The effect of brain-derived neurotrophic factor on neuritogenesis and synaptic plasticity in Aplysia neurons and the hippocampal cell line HiB5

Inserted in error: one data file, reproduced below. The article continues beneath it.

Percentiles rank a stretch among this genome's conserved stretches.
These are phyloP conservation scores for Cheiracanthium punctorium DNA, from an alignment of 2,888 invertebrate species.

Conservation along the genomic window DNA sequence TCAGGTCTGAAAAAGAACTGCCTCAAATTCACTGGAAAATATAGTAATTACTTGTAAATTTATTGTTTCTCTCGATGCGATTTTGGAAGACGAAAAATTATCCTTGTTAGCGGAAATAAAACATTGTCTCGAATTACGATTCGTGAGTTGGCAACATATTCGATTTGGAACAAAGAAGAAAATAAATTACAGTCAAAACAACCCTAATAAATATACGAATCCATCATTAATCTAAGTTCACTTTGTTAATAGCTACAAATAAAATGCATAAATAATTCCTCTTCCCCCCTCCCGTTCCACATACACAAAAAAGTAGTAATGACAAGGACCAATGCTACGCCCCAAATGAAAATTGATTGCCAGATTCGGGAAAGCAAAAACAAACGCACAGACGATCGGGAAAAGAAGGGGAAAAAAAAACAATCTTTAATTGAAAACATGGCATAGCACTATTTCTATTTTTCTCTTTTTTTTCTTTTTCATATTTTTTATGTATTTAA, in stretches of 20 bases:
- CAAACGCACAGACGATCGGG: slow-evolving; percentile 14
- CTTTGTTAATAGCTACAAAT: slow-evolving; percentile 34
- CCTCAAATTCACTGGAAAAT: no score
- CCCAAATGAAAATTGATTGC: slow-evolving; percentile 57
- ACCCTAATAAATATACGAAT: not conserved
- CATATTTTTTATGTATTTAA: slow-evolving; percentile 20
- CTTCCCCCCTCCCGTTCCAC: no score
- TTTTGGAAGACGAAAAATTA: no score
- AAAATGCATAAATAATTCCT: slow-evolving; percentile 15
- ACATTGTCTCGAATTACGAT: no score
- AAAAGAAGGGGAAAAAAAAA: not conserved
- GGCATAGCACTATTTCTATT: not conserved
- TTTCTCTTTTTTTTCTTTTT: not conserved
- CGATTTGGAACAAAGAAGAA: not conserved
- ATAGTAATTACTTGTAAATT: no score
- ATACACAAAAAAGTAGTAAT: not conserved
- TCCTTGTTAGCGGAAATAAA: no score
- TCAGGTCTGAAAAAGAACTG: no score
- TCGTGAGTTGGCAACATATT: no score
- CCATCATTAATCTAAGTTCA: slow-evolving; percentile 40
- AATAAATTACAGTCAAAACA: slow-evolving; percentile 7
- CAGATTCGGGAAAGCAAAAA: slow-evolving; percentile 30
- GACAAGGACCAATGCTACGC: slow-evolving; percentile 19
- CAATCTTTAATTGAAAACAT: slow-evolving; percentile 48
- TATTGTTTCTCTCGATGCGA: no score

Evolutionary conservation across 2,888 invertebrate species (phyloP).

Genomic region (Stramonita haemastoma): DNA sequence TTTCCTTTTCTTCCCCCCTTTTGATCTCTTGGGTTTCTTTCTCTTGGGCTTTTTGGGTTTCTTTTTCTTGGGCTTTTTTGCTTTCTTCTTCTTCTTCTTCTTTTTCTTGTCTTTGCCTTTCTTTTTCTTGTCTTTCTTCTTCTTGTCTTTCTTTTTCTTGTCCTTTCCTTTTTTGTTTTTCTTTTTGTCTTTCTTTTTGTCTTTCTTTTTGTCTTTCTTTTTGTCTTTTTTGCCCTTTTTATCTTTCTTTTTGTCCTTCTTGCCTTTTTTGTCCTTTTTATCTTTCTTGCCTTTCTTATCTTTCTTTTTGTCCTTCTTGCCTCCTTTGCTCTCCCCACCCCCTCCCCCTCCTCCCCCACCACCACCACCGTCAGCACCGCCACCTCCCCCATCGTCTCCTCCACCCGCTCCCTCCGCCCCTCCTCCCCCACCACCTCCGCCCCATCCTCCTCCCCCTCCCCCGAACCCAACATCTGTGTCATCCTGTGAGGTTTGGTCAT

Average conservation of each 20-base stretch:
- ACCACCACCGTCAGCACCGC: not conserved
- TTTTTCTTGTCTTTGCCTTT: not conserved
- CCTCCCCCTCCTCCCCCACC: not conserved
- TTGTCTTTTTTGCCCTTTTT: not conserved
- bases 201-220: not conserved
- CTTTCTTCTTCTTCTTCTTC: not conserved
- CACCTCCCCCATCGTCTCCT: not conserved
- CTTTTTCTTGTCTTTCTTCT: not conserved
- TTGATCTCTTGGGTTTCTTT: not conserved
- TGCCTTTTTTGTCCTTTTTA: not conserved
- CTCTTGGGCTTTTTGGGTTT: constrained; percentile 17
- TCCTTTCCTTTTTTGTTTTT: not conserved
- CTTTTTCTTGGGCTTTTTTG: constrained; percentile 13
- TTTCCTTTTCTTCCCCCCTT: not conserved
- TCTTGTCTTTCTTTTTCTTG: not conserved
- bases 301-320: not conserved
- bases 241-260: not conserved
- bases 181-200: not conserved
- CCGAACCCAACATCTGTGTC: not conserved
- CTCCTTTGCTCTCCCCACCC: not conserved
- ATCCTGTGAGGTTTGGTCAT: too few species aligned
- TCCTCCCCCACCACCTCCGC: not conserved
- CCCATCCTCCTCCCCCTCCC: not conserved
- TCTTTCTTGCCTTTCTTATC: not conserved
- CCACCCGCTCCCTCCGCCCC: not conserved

Brain-derived neurotrophic factor (BDNF) plays a key role in the differentiation and neuritogenesis of developing neurons, and in the synaptic plasticity of mature neurons, in the mammalian nervous system. BDNF binds to the receptor tyrosine kinase TrkB and transmits neurotrophic signals by activating neuron-specific tyrosine phosphorylation pathways. However, the neurotrophic function of BDNF in Aplysia neurons is poorly understood. We examined the specific effect of BDNF on neurite outgrowth and synaptic plasticity in cultured Aplysia neurons and a multipotent rat hippocampal stem cell line (HiB5). Our study indicates that mammalian BDNF has no significant effect on the neuritogenesis, neurotransmitter release, excitability, and synaptic plasticity of cultured Aplysia neurons in our experimental conditions. In contrast, BDNF in combination with platelet-derived growth factor (PDGF) increases the length of the neurites and the number of spine-like structures in cells of HiB5.